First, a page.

EDUCATIONAL PSYCHOLOGY is at risk of being "hijacked" so that it has little impact on people's lives, according to one of the service's leading figures in Scotland.
Tommy MacKay, director of Psychology Consultancy Services, believes that educational psychologists could become bogged down in bureaucracy at a time when they should be leading efforts to tackle increasing mental health problems among children.
Mr MacKay raised his concerns at the British Psychological Society's education and child psychology division annual conference in Glasgow last week.
He fears that the introduction of co-ordinated support plans under the new Additional Support for Learning Act present "an ongoing danger of educational psychologists spending too much time on bureaucratic activities".
Mr MacKay said: "Educational psychology has often been - and is always in danger of being - sidetracked in its focus and hijacked in its agenda, so that it becomes preoccupied with activities that have little real impact on people's lives."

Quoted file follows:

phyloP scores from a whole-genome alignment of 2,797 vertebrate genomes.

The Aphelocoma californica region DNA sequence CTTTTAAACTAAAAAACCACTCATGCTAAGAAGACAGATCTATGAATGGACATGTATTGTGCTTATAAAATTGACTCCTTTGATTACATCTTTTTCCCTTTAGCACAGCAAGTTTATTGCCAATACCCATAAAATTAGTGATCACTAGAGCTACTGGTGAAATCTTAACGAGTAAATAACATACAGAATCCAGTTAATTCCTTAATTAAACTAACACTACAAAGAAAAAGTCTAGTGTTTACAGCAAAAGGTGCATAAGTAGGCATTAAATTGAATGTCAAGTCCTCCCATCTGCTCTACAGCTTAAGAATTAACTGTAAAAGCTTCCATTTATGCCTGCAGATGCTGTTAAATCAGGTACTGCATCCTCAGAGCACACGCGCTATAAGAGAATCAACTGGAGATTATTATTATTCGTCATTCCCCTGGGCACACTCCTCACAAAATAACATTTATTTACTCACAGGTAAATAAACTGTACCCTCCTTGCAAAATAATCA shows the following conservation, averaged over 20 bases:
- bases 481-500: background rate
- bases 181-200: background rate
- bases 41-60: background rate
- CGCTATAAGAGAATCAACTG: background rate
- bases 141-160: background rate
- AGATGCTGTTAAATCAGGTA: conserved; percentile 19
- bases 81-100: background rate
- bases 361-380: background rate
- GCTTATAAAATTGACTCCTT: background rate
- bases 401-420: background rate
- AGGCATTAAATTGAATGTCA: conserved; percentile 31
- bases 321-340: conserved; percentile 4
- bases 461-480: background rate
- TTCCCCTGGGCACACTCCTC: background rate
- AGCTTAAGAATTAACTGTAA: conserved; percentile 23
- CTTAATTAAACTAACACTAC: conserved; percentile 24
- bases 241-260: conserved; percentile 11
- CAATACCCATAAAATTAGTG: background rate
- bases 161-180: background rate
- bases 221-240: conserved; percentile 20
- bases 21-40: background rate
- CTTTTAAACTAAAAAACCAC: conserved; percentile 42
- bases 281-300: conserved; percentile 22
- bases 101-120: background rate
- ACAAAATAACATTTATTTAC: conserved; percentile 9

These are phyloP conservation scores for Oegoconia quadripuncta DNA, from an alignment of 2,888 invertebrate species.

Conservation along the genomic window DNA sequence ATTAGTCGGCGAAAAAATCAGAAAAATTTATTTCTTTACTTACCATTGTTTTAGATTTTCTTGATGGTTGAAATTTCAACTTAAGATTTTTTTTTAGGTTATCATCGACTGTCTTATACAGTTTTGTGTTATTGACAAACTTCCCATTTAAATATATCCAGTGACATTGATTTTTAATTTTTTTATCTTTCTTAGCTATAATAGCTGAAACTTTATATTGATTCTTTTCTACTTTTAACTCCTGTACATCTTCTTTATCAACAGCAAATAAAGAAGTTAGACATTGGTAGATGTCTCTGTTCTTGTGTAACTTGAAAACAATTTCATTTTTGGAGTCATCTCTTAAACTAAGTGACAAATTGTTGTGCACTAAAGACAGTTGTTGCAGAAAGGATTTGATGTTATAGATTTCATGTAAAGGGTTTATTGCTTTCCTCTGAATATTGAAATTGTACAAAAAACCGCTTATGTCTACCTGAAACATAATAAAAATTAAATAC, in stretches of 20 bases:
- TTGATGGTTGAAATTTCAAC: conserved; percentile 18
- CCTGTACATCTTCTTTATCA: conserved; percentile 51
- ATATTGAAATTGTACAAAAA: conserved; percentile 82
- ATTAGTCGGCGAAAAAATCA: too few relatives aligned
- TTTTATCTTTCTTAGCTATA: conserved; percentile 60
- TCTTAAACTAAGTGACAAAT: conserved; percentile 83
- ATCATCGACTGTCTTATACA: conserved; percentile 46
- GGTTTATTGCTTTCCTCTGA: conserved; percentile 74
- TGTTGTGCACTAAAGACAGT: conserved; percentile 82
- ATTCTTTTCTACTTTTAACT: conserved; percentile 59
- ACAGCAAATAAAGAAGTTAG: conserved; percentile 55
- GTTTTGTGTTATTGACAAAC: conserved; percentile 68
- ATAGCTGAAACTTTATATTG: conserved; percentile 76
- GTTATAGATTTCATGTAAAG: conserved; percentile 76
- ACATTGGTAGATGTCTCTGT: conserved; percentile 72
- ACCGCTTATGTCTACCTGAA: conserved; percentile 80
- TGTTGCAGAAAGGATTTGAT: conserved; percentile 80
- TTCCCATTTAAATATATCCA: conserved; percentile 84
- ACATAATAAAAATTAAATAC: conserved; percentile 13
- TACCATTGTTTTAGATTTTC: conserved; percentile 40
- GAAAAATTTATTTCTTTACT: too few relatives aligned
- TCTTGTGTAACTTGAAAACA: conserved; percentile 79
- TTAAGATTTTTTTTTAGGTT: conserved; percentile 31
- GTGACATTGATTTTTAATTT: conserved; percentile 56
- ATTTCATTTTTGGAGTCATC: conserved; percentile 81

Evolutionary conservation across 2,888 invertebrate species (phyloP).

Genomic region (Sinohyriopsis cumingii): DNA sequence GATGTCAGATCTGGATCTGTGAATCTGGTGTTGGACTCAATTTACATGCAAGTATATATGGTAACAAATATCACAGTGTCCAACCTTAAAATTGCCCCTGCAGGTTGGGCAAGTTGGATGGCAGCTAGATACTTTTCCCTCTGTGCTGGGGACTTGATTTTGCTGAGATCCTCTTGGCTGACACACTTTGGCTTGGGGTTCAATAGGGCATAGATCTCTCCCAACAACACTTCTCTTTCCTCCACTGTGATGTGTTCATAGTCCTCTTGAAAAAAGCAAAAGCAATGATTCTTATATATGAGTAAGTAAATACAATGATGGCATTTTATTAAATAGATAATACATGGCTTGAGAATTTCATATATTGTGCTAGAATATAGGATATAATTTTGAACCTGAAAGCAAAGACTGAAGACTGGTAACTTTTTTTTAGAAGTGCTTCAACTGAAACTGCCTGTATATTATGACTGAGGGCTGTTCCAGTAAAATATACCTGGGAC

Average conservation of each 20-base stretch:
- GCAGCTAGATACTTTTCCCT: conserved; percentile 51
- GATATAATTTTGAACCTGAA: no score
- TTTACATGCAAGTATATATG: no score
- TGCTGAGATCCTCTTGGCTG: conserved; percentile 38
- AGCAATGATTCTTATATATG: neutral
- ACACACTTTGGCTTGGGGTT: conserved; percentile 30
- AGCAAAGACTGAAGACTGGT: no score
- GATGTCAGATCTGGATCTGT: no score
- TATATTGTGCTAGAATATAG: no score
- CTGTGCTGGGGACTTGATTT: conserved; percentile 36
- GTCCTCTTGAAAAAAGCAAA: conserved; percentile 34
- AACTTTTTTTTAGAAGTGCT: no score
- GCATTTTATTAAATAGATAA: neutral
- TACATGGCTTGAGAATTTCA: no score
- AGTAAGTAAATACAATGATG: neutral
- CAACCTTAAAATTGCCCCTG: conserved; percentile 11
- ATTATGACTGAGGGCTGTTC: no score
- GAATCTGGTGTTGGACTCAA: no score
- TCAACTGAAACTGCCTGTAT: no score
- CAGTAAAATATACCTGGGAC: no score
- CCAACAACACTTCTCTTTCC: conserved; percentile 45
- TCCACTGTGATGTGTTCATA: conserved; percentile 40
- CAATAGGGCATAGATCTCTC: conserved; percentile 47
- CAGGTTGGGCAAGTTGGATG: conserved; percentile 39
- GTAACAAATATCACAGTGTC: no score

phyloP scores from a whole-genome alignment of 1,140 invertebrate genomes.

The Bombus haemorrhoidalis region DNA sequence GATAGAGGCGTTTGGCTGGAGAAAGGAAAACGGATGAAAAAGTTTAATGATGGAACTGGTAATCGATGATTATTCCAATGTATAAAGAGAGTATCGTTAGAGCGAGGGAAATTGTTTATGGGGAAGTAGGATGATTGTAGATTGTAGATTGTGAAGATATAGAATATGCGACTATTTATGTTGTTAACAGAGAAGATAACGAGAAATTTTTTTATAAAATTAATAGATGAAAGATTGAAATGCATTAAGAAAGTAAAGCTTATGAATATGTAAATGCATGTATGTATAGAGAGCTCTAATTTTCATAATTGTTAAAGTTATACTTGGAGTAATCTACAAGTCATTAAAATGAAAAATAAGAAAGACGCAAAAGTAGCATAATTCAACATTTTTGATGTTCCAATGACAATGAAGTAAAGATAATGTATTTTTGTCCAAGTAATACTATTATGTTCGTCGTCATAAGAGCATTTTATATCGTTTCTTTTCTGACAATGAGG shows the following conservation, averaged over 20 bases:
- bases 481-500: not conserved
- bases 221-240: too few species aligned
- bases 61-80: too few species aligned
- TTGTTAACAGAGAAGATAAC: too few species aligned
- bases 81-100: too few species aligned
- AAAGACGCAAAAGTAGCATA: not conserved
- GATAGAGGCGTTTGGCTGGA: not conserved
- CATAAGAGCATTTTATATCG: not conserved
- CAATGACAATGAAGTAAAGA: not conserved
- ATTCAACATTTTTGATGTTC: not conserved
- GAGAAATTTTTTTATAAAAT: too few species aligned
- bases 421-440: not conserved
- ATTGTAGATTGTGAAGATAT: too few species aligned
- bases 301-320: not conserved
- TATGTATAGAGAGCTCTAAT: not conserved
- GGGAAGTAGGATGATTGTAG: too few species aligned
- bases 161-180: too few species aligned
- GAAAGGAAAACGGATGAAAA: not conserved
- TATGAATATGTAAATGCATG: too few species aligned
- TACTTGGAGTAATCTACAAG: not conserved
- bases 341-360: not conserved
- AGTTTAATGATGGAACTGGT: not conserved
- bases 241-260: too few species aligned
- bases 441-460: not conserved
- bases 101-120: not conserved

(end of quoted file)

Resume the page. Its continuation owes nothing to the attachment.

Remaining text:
Mr MacKay believes educational psychologists should be central to improving the mental health of the nation's children generally rather than focusing on individual cases.
"When it comes to children and young people, educational psychologists are the obvious people to be at the heart of the agenda for promoting wellbeing and addressing mental health problems," he said. "They are the most plentiful in the child and adolescent arena, and they are the psychologists who, as a profession, are most fully equipped to work as generic child psychologists across the settings of home, school and community."
Mr MacKay also feels that educational psychologists can influence solutions to wider problems, helping society "to achieve major social and political goals: reduced crime levels, a more skilled workforce, a stronger economy".
The Scottish Executive said that there were more educational psychologists in Scotland than ever before and that the Additional Support for Learning Act should mean a reduction in bureaucracy.